Omnipresent anger is an unpleasant baseline
I’ve been stepping down my antidepressant medication for about a month, in preparation for switching to a new medication. It ain’t a fun process.
What I discovered — or “remembered” — as I reached the lowest dose of my old antidepressant this week is that my depression manifests as a constant state of anger. My unmedicated state is seething. As I got back in the unmedicated vicinity, the forgotten but very familiar sensation of simmering rage gradually filled my experience.
The Oxford English Dictionary defines seethe as:
(in a person) be filled with intense but unexpressed anger.
That could just as easily be my personal definition of depression. Yes, at the root, I’m sad about something — or many somethings, or sometimes nothing in particular — and that is the foundation of the depression. If I manage to get out of bed, though, the sadness quickly turns to anger.
My upright and conscious state is seething. I’m angry I’m sad. I’m angry I’m sad enough to need help. I’m angry I’m angry about that. I’m angry I have to hide my anger from nearly everyone. I’m angry I periodically explode at people who care about me. I’m angry I can’t fully control being angry.
I can control my anger to some extent. I put on a charming act with cashiers while I’m shopping. I stuff down my angry complaints to interact with friends. I make cutting and snide comments about things I observe in the world, which helps to bleed off some of the pressure. With breathing and mindfulness, I’m often able to turn my anger down.
The anger never goes away, though. The “control” I think I have is really just a deferment. Moving the boiling pot from the front burner to the back burner. The water may no longer be roiling and splashing over the sides of the pot, but it’s ready to get back to a boil in seconds. When I can stop controlling the anger, I feel a brief sense of relief as I let the churning rage take over my thoughts and facial expression. I stop pretending and just let myself be. The result is seething.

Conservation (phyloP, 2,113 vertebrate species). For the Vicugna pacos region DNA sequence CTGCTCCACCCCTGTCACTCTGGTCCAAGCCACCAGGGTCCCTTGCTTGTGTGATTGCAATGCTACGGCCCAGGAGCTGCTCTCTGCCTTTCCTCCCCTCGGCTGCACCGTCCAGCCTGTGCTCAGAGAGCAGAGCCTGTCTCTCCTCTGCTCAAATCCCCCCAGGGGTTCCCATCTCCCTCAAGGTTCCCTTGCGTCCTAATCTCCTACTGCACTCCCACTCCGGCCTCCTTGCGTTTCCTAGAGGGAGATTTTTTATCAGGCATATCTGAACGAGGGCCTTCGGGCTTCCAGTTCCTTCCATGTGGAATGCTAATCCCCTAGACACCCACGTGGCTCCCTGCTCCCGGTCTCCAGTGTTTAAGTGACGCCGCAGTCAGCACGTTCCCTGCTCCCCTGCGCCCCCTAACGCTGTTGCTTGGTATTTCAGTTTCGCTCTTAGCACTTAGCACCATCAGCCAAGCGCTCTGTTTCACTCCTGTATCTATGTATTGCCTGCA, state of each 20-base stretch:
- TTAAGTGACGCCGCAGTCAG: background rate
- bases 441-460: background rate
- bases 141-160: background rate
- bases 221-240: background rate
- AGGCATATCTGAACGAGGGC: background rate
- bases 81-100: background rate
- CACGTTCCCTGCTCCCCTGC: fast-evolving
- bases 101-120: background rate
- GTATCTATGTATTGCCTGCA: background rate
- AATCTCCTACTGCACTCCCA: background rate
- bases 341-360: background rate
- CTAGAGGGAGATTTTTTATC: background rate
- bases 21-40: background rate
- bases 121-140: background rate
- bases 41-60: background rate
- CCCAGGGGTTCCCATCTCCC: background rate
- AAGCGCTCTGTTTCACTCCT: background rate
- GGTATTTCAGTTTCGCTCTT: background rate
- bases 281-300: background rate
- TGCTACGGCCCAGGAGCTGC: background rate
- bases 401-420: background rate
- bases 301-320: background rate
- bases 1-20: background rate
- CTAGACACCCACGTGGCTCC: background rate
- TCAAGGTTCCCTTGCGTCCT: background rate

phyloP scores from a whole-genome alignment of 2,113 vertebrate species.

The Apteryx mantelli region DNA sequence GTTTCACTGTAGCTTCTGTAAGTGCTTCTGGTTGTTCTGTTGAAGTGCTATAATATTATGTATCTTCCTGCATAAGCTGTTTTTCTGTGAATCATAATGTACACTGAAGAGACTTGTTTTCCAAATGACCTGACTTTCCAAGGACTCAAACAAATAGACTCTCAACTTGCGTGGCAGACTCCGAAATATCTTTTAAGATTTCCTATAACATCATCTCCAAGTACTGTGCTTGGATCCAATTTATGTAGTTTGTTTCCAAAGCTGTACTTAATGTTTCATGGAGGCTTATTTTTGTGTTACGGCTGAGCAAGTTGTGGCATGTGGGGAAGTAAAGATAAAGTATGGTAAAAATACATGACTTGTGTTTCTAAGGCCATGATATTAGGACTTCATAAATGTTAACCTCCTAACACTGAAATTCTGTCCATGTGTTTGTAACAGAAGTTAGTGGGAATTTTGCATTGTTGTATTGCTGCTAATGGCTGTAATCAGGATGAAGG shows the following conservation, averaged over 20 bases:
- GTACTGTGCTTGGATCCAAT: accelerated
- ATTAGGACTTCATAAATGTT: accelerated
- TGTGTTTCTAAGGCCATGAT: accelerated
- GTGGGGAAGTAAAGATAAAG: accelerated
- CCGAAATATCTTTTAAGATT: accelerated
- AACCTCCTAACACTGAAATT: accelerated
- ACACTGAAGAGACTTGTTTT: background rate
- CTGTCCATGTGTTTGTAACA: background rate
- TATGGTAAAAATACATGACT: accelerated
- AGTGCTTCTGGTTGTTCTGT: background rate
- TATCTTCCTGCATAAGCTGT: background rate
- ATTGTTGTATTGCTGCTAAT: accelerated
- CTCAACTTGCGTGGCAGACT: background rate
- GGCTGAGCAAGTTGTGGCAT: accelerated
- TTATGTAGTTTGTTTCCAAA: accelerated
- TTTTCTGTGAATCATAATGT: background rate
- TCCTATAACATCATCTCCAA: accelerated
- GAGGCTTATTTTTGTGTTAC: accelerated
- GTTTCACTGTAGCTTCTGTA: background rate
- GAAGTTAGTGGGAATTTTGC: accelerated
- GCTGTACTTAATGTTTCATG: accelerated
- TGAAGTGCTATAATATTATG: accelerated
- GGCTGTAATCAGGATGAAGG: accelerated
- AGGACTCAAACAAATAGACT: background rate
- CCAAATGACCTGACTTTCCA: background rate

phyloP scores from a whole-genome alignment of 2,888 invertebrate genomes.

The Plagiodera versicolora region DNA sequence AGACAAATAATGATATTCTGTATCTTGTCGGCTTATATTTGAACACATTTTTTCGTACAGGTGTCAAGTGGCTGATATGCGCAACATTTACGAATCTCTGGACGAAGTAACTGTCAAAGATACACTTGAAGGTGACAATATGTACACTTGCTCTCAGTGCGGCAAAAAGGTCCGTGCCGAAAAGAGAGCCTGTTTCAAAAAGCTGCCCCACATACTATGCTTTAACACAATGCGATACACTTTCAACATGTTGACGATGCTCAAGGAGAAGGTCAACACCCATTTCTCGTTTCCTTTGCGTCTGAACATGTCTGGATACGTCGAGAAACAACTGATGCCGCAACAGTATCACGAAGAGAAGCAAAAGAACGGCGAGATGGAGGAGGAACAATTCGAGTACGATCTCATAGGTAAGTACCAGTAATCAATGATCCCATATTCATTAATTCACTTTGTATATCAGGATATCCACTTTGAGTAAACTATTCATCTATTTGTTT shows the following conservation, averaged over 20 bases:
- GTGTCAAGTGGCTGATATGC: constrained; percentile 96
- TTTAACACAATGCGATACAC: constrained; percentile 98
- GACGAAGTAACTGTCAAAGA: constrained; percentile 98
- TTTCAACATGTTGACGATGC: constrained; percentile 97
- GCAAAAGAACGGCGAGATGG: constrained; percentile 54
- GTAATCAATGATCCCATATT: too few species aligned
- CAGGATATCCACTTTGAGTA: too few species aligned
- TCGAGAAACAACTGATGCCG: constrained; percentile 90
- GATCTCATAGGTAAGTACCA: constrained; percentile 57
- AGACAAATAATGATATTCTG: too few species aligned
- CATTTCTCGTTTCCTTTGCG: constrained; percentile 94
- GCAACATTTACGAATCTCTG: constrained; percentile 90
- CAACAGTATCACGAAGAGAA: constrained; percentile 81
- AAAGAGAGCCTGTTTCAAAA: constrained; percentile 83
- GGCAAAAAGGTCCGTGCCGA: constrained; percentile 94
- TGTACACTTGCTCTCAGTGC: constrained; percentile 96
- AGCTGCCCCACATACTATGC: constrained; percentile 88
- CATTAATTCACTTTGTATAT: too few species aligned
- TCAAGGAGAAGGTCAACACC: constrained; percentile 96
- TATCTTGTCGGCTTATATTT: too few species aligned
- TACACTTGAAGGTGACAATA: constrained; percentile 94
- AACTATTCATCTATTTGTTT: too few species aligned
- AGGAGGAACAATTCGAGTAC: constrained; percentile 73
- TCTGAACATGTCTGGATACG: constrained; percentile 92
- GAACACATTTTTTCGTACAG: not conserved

It isn’t pleasant, and the relief of no longer pretending doesn’t last. It’s just normal.
Settling the Score
Along with the seething, there is sometimes a desire for justice, or retribution, or simply lashing out. If I can focus on what I think is a cause for a particularly hot part of the fury, I may perseverate on punishments that would “settle the score.” A person close to me recently expressed that sensation as “settling the score.” Exploring that with that person, I found that settling the score meant the same for me: some thought of how to either show how much pain I am in, or to show how the massive pain isn’t bothering me a bit. The thought of retribution is never doing something to someone else, or to some group. It’s more of an “I’ll show you” kind of feeling.
Of course, due to depression, the actions necessary to do that showing typically go undone, which yields yet more anger. For those of you who are not depressed, it may be worth considering that sometimes when you interrupt a depressed person’s silence you have just broken into a suicide note mental drafting session.
There’s still not an end to the story. No pithy advice. I merely thought I ought to write this down while it’s happening. I don’t think the depression stream-of-consciousness is accurately captured or distributed, so this is my latest contribution to depression awareness.
This post is not a cry for help. I have an incredible support system that has turned out in full force these past few weeks. (You folks know who you are. Thank you for being awesome every day.)
I’m going to get through this and be fine. I took the first dose of the new stuff today. I am looking forward to rising back up out of this pit.
Disclaimer: I am not actively suicidal. I’d be lying if I said it never crosses my mind, because it does. However, I don’t have a plan, I’m not giving my stuff away, etc. I’m just depressed. I’m confident I can control my actions and not hurt myself or others today. While I’ve been in this very low spot as I switch meds, I’ve made a point every day to say or think that at least once.